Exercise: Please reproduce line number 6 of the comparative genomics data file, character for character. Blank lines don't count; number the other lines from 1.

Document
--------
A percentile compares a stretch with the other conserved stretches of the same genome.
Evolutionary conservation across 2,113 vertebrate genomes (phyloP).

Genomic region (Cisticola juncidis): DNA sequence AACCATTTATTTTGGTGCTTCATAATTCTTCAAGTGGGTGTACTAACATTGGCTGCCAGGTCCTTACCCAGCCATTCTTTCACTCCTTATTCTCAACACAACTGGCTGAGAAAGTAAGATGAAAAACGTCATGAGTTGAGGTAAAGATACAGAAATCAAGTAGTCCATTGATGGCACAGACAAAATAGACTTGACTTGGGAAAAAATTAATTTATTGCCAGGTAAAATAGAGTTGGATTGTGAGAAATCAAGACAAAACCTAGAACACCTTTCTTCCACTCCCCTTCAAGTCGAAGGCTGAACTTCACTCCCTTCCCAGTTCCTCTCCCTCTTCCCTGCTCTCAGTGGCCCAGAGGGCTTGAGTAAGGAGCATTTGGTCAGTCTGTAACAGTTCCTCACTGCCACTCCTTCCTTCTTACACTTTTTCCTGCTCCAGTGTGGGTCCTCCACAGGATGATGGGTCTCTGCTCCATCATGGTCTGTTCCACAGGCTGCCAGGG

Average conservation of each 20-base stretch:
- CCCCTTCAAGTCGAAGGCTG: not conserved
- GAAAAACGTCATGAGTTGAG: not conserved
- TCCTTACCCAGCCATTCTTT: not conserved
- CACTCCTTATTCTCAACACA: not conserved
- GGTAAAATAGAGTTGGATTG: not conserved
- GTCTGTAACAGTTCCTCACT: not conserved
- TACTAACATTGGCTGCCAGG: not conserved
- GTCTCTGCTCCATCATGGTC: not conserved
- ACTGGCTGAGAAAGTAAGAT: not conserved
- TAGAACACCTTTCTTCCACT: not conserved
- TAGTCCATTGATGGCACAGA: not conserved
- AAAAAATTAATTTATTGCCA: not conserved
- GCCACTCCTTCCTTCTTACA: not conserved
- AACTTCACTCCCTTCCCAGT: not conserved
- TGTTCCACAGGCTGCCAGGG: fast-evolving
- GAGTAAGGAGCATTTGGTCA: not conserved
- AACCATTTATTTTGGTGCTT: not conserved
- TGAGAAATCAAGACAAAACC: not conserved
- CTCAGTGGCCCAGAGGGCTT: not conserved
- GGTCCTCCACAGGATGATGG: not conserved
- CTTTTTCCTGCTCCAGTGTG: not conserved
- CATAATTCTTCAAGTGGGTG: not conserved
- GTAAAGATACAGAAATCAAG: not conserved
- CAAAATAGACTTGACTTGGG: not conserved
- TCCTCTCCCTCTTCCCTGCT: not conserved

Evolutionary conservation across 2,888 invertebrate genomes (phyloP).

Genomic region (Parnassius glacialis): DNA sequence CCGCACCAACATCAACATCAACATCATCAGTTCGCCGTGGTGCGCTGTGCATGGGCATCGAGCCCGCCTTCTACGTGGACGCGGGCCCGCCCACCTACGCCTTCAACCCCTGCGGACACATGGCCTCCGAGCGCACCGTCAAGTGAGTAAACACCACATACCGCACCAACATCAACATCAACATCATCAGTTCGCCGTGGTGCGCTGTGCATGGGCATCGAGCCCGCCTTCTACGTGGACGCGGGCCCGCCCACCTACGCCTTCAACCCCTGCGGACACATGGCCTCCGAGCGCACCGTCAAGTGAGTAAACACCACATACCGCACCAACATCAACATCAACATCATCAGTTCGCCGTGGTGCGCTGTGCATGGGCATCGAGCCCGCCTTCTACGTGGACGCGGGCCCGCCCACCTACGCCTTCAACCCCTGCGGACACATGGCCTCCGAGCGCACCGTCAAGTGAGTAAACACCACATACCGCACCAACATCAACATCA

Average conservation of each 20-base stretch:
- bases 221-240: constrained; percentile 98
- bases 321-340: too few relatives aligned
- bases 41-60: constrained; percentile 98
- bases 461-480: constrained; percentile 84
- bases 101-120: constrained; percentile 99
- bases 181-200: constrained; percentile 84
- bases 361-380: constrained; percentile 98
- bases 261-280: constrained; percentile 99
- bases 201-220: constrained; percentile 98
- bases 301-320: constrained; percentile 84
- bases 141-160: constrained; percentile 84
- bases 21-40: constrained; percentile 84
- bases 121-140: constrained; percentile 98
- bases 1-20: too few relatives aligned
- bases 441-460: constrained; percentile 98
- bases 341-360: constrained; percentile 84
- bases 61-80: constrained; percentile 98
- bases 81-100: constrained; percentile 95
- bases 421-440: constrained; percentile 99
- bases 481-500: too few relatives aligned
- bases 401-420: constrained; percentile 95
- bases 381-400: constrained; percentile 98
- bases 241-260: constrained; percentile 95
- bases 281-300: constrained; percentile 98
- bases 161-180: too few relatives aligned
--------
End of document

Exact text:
- GAAAAACGTCATGAGTTGAG: not conserved